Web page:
GK and the current affairs section are the most important in most of the law entrance exams including CLAT and AILET. It carries significant weight in the previously specified exams, consisting of 40 and 35 questions in CLAT and CLAT respectively. Getting 30+ in current affairs is the difference between a medium-level NLU and one of the top 5 NLUs. If you are doing AILET or CLAT preparation you must prepare for GK and current affairs.

Uncertainty about exam dates is a complex issue that haunted us, the first batch of lockdown entrance test-takers, how can I keep my GK preparation sharp despite the ambiguity in the exam? Every day we would wake up to the news of exams being postponed or maybe even canceled. Along with its obvious demotivating effect on the students, it also surprised us that our current affairs syllabus is getting bigger with every passing month. How do you separate important news from non-news? And most importantly, did we need to know anything and everything about the pandemic and how our government and many governments were handling it.

Here are some pointers that can help you navigate the waves of the ocean of knowledge that is current affairs (it was cringe, yes):

GK Capsules

Daily GK capsules should be avoided and you should look for monthly weekly capsules. Daily capsules fill you up with too much information which can lead to information overload. The weekly and monthly capsules highlight the more unimportant and focus on the more important news and schemes of the government. CP’s GK Perfect and Monthly GK collection with daily Hindu analysis are more than enough to keep you updated on current affairs. If you are weak in any subject, you can join CLAT online course for CLAT or AILET preparation.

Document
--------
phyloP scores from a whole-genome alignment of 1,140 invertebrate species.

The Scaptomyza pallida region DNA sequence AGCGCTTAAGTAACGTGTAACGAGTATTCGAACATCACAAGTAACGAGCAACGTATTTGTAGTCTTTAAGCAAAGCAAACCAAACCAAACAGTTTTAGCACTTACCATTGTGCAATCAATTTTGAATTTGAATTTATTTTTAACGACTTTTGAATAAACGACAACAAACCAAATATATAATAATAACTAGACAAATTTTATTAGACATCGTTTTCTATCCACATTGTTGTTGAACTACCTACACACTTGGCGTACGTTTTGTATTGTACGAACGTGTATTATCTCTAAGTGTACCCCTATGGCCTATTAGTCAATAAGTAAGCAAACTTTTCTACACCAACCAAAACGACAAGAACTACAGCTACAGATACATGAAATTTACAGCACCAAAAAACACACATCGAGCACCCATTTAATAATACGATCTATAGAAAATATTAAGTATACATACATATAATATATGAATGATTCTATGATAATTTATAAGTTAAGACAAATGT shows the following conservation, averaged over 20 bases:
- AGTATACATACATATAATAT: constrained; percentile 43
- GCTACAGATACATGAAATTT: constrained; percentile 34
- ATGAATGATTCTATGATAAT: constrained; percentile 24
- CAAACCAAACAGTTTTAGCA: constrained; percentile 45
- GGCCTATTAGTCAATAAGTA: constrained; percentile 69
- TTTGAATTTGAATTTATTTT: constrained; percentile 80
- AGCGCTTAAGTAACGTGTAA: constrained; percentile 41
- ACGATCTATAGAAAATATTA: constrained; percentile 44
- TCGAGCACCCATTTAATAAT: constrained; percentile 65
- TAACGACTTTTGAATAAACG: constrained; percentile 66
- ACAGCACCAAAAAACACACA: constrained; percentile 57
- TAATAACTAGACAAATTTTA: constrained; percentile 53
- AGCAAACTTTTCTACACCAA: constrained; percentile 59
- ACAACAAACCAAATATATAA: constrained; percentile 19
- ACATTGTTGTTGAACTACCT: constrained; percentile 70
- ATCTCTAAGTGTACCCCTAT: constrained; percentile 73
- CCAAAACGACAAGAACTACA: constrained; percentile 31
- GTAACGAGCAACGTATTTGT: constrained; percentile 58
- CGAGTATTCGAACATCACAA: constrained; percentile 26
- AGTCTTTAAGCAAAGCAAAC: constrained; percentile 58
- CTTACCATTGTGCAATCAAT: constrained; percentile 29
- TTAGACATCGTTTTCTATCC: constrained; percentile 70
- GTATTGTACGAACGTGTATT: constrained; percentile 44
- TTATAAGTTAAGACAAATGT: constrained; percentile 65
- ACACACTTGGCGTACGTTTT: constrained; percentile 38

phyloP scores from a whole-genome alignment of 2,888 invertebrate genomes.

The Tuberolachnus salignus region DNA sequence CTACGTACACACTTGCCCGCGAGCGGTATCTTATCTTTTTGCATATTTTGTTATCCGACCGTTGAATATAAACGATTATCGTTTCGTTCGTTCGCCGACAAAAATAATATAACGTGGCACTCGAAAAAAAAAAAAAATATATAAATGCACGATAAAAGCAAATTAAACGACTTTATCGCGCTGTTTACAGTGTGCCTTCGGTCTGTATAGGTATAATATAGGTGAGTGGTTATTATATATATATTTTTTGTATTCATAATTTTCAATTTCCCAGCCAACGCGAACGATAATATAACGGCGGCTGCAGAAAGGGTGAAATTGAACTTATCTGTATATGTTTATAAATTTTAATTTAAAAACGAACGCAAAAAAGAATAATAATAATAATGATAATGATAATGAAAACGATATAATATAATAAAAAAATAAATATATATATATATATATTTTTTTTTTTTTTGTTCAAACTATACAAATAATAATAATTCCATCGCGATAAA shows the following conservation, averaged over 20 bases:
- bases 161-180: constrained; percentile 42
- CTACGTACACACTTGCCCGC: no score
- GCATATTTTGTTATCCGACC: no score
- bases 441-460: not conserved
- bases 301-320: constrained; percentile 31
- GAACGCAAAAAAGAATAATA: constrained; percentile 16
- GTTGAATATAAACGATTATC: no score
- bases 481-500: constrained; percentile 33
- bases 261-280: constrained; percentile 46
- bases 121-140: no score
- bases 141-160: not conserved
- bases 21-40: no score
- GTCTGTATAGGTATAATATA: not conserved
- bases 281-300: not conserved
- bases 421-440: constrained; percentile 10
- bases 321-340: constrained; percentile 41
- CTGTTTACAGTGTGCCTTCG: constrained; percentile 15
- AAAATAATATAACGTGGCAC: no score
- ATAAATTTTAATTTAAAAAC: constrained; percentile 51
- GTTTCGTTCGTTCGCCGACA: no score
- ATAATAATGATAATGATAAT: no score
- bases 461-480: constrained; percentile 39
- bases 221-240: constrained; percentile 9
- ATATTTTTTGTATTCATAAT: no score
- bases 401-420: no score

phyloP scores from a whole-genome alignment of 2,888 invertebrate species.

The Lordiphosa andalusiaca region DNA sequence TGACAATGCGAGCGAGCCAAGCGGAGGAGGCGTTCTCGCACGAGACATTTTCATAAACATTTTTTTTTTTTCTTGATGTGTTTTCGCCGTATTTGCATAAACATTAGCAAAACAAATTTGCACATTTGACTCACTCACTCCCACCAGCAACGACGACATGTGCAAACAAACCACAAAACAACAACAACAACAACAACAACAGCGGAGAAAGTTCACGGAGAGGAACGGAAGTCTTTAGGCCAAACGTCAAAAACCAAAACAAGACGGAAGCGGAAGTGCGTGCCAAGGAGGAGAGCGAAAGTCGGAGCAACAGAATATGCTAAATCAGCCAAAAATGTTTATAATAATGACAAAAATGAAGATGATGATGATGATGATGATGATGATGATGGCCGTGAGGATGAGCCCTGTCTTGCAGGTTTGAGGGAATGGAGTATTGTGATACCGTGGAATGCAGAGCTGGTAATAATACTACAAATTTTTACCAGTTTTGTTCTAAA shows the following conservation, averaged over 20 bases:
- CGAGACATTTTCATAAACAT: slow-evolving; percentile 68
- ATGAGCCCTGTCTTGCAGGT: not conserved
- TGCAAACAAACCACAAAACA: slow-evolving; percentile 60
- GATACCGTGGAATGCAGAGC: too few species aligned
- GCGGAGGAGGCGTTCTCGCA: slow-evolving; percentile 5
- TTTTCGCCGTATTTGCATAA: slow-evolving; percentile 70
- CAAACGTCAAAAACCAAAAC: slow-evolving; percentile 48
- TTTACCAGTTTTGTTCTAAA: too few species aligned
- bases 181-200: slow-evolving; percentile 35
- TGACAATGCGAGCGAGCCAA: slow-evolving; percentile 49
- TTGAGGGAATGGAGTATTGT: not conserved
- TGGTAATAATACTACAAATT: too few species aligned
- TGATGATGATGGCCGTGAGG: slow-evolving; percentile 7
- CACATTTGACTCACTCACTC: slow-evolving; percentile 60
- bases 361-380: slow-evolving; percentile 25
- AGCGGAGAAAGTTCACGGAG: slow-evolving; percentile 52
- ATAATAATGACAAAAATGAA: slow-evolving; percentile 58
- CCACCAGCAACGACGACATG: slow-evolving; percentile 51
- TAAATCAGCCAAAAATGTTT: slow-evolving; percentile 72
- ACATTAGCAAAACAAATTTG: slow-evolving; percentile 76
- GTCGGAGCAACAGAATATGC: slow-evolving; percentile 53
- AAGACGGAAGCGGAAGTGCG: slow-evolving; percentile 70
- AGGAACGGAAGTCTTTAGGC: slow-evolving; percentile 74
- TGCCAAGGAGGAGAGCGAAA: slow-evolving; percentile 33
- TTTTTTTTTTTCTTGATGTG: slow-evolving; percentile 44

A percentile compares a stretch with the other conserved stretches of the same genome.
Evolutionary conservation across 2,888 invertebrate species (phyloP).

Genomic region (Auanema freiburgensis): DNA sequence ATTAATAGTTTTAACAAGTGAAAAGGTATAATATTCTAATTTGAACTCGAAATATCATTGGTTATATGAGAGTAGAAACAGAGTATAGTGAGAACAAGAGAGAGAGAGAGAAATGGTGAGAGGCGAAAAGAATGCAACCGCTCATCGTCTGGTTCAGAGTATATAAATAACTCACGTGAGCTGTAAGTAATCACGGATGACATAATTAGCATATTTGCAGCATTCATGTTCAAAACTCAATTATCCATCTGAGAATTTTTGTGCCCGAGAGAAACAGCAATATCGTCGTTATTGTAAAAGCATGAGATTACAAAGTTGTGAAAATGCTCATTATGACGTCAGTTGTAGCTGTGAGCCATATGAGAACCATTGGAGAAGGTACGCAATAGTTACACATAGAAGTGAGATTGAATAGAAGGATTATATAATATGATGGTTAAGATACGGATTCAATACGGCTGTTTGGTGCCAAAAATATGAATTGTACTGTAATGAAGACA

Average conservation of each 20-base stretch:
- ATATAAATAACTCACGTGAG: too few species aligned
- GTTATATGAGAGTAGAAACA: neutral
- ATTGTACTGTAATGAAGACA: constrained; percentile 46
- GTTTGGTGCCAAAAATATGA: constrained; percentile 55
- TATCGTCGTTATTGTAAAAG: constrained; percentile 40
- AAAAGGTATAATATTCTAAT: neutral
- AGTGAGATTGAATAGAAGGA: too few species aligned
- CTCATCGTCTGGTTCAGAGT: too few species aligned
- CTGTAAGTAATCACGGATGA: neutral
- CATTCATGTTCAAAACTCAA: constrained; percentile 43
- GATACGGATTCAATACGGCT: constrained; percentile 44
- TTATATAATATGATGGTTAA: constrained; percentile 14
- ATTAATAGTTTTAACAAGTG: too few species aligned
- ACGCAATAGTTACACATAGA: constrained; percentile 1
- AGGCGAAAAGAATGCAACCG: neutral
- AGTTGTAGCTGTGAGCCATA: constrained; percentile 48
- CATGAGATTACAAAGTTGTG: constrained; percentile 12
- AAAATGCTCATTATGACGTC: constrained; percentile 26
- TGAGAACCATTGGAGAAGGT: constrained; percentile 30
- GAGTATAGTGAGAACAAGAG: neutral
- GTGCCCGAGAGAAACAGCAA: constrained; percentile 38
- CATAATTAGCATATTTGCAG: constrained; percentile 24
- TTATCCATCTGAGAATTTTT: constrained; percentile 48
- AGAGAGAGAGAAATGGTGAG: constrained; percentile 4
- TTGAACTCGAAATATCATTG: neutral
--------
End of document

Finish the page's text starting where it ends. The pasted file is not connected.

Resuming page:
Maintain Regularity

It’s okay to feel overwhelmed by the amount of ca in front of you right now and don’t hesitate to take the occasional break from it. Make sure you do a weekly assessment of your own knowledge and regularly study important information that you can come across. Regularity is key, if you are able to create a consistent pattern for your GK Prep, breaks in between should not bother you.

Spider web of information

GK is mainly based on connections and correlations. When you learn a new fact, you try to add other facts to it. Doing this helps you build a network of facts and believe me, you would be surprised how much these facts can be related. Collecting and correlating data will help you remember much more information than just hiding individual facts.

Search keywords

Sometimes, at times it is really, really hard to remember all the details about a plan or a space program. In such cases remember certain keywords that may trigger a part of that old bean and remind you of important details about a certain program or figure. These words can be anything, from the minister launching a plan to the space station from where a particular satellite is launched. These keywords will help you save a lot of time when you are struggling to remember some facts on the day of the exam. Consistent revision helps to mold them into your subconscious thought and when you read them on paper, your brain is bound to make that ding sound!

The GK section may sound tough but with smart work, you should have no problem in securing it. Take regular tests and try to get a sectional score of 25-30 in them. 25-30 in mocks (without cheating) is bound to translate into almost perfect scores in real tests. It may seem daunting at first, but every mountain feels bigger than the bottom. If you are scoring 15-20 in GK right now, don’t be alarmed, you have a lot of time to improve, alternatively, don’t be hardwired into thinking that you can pick up your GK whenever you want, this will help you further A terrible slip in mediocrity and stagnation of scores may have to rise.

Also Read my blog: Acute Blog

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